Just as winter is the season of Oscar hopefuls, the dog days belong to big-budget popcorn fare – star-studded comedies, explosive adventures and comic-book crusaders bent on saving humanity from imminent destruction. This June will be no different, with a strong crop of contenders mining for box-office gold, including:
X-Men: First Class
Starring: James McAvoy, Michael Fassbender, January Jones, Kevin Bacon
Calling the shots: Matthew Vaughn
The skinny: While technically a prequel to the X-Men trilogy, which ended on an off-note with Brett Ratner’s The Last Stand (2006), First Class looks to re-energize the franchise with an origins story centered on Professor X, the wheelchair-bound mutant formerly played by Patrick Stewart. As a much younger Charles Xavier, McAvoy promises a hero more reckless and ego-driven than Stewart’s aging Boy Scout.
Super 8 (June 10)
Starring: Elle Fanning, Kyle Chandler, Riley Griffiths, Joel Courtney
Calling the shots: J. J. Abrams
The skinny: Could Super 8 be this year’s Avatar? History says it’s unlikely – it’s not every day that a new all-time box-office champion is crowned – but with Abrams (Star Trek) directing and Steven Spielberg producing, the sky would seem to be the limit for this story of an alien disturbance in small-town Ohio.
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Green Lantern (June 17)
Starring: Ryan Reynolds, Blake Lively, Peter Sarsgaard, Tim Robbins
Calling the shots: Martin Campbell
The skinny: Was Reynolds physically ready to raise the Lantern? “I’m not 19 anymore,” says the Canadian-born star, 34. “But I did six months of gymnastics training. You can’t tell on TV, but most gymnasts aren’t 6’2”, as I am. It’s hard doing standing backflips if you’re taller than 5’7”.” Was he ever a fan of DC comics? “I was a Star Wars kid,” he admits. “But I read a lot of the comic books. I’d be kind of a [jerk] if I didn’t.”
Mr. Popper’s Penguins (June 17)
The players: Jim Carrey, Carla Gugino, Angela Lansbury, Philip Baker Hall
Calling the shots: Mark Waters
The skinny: Remember Carrey, the fearless physical comedian who played so skillfully off his animal co-stars in Ace Ventura: Pet Detective? He’s back, as a wayward workaholic whose worldview is redefined by six irrepressible penguins, in this family comedy loosely based on Richard Atwater’s 1938 children’s classic.
Cars 2 (June 24)
Starring: Owen Wilson, Larry the Cable Guy, Michael Caine, Emily Mortimer
Calling the shots: Pixar and Walt Disney Animation chief John Lasseter
The skinny: As always, Pixar plans to raise the bar with its sequel to the 2006 fantasy about hotshot speedster Lightning McQueen (Wilson) and his oft-befuddled sidekick Mater (Larry the Cable Guy). “This is the most complicated film we’ve ever made,” Lasseter says of the movie’s backdrops and visual effects. “We can’t go on location and take photographs. Everything you see has been thought of, designed, modeled, shaded – it’s a ton of work, always in the name of story, because at Pixar, story is king.”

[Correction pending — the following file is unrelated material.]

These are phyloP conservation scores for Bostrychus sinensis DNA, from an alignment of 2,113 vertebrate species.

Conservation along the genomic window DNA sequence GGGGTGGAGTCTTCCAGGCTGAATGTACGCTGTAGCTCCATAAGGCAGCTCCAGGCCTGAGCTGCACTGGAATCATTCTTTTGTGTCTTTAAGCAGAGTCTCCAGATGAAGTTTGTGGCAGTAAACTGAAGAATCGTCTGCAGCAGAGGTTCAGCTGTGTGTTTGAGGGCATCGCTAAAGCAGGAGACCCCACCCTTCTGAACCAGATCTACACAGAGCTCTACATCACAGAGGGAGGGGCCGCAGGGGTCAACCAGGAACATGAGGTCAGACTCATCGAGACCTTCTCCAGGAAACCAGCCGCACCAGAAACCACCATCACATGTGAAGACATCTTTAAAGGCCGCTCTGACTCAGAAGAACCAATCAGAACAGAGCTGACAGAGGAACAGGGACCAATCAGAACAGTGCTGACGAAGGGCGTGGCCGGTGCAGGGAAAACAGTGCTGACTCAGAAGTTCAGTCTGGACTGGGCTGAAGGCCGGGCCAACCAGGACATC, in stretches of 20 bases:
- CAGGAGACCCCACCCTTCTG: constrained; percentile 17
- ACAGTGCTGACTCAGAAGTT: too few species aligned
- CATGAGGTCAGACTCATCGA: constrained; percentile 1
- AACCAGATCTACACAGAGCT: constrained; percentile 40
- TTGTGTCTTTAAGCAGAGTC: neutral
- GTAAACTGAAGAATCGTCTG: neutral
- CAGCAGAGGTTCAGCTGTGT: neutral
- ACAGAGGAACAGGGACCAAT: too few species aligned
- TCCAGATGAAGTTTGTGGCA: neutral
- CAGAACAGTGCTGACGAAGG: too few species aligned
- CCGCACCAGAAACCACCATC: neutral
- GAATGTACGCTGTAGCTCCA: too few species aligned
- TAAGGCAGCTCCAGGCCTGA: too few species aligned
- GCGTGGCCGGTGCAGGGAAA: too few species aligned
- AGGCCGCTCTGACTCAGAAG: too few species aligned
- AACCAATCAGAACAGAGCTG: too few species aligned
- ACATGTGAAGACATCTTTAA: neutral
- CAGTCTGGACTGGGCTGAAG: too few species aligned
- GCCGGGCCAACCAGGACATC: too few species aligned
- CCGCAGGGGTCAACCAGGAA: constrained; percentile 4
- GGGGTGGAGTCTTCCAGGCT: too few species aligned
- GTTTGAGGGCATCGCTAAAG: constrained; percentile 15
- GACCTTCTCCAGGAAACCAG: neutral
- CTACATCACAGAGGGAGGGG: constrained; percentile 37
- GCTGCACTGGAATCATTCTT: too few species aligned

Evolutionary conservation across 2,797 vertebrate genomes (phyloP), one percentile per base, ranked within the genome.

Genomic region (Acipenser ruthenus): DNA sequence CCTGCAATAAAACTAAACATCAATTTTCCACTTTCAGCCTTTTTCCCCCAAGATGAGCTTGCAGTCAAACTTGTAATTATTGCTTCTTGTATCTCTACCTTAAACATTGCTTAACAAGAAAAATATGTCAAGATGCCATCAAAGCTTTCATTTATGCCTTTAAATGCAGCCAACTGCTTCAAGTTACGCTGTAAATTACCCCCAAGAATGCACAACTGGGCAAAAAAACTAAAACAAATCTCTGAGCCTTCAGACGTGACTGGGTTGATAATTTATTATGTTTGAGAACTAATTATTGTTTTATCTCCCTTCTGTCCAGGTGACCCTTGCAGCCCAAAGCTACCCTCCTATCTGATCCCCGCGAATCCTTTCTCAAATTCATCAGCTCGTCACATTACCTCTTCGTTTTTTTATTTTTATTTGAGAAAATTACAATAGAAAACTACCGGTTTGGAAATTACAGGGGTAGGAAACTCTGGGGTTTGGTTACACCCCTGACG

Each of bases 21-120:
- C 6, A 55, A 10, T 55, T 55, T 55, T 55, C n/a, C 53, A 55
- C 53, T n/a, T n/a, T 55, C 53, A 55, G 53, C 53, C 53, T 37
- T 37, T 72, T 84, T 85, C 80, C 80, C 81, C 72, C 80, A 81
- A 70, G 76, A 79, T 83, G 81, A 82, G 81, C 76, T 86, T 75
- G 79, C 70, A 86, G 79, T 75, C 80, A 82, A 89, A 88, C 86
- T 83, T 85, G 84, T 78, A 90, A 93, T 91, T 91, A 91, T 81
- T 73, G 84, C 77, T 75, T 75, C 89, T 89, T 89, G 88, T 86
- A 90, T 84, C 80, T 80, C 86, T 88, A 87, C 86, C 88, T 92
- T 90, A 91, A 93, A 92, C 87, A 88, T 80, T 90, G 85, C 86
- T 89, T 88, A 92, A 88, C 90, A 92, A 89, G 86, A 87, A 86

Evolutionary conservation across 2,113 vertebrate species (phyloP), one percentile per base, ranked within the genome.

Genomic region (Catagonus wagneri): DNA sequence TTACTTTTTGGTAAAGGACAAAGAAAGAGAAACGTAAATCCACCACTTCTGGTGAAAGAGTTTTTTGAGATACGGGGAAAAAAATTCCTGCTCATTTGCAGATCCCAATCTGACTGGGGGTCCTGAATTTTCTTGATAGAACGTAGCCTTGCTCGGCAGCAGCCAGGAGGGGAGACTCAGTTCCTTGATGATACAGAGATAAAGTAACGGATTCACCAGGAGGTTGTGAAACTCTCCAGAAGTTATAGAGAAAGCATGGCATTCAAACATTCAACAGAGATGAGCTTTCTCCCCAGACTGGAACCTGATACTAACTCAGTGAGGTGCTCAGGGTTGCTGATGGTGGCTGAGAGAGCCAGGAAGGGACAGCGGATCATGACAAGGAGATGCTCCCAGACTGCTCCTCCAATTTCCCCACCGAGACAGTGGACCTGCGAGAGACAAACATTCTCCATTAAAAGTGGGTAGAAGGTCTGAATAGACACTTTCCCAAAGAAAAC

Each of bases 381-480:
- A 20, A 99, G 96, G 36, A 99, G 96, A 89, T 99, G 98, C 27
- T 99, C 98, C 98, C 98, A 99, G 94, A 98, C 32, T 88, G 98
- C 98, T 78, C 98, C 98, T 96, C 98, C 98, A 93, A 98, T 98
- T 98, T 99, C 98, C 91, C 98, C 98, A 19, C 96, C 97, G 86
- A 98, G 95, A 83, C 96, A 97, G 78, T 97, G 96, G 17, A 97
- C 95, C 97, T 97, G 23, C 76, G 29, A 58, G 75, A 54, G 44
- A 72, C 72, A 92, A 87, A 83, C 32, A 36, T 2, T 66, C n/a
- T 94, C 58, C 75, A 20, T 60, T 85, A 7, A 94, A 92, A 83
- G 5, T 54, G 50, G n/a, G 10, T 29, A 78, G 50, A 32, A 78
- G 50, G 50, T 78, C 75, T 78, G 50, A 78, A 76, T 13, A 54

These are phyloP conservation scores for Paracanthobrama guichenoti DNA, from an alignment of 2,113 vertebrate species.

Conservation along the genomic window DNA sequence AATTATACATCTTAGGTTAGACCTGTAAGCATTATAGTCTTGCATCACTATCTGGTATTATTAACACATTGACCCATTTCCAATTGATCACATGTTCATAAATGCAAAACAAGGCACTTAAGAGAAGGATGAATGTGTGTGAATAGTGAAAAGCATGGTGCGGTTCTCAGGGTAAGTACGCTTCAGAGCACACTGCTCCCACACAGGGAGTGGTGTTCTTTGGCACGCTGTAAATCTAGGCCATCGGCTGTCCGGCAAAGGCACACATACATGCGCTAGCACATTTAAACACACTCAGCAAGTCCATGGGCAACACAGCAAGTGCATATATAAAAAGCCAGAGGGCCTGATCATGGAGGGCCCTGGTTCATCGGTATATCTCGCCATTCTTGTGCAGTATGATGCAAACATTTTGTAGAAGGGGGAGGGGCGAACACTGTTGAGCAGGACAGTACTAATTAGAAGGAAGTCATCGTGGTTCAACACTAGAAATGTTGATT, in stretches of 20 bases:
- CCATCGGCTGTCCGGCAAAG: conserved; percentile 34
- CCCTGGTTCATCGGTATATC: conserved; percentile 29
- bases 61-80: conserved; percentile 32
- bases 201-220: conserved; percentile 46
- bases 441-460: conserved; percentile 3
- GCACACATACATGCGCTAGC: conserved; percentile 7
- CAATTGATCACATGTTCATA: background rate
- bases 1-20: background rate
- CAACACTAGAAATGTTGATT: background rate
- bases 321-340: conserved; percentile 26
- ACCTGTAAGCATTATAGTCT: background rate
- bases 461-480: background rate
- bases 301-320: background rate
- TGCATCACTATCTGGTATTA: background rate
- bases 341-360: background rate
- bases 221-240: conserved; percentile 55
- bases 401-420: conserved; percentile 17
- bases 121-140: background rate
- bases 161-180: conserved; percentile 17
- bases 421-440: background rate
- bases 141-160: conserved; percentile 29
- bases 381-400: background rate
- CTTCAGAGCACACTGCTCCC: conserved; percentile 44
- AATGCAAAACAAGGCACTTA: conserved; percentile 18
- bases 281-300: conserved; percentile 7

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Bad Teacher (June 24)
The jokers: Cameron Diaz, Justin Timberlake, Jason Segel, Lucy Punch
Calling the shots: Jake Kasdan
The skinny: Kasdan, who directed five episodes of TV’s dearly departed Freaks and Geeks, reunites with Segel for this offbeat farce about a foul-mouthed, hard-partying teacher (Diaz) reaching the end of her rope, indifferent to her seventh-grade students and warring with a popular colleague (Punch, of Dinner with Schmucks).
A Better Life (June 24)
Starring: Demián Bichir, José Julián
Calling the shots: Chris Weitz
The skinny: Despite its modest budget, Weitz (Twilight: New Moon) insists Life is his biggest film to date, and certainly his most personal. Here, the director, who is one-quarter Mexican, tells the story of a Latino gardener (Bichir, of TV’s Weeds) fighting to avoid deportation and to shield his son from the rough-and-tumble gangs of Los Angeles.
Conan O’Brien Can’t Stop (June 24 )
Starring: Conan O’Brien, Andy Richter, Stephen Colbert, Jon Stewart
Calling the shots: Leprechaun 2 director Rodman Flender
The skinny: By now, the details of O’Brien’s messy divorce from NBC are familiar to all but the most sheltered viewers. Here, Flender wisely concentrates on the less-publicized aftermath: the temporarily unemployed talk-show host’s “Legally Prohibited from Being Funny on Television” tour, his ongoing bouts with physical and emotional exhaustion, and the rage he reserved for the erstwhile colleagues who engineered his departure from The Tonight Show.
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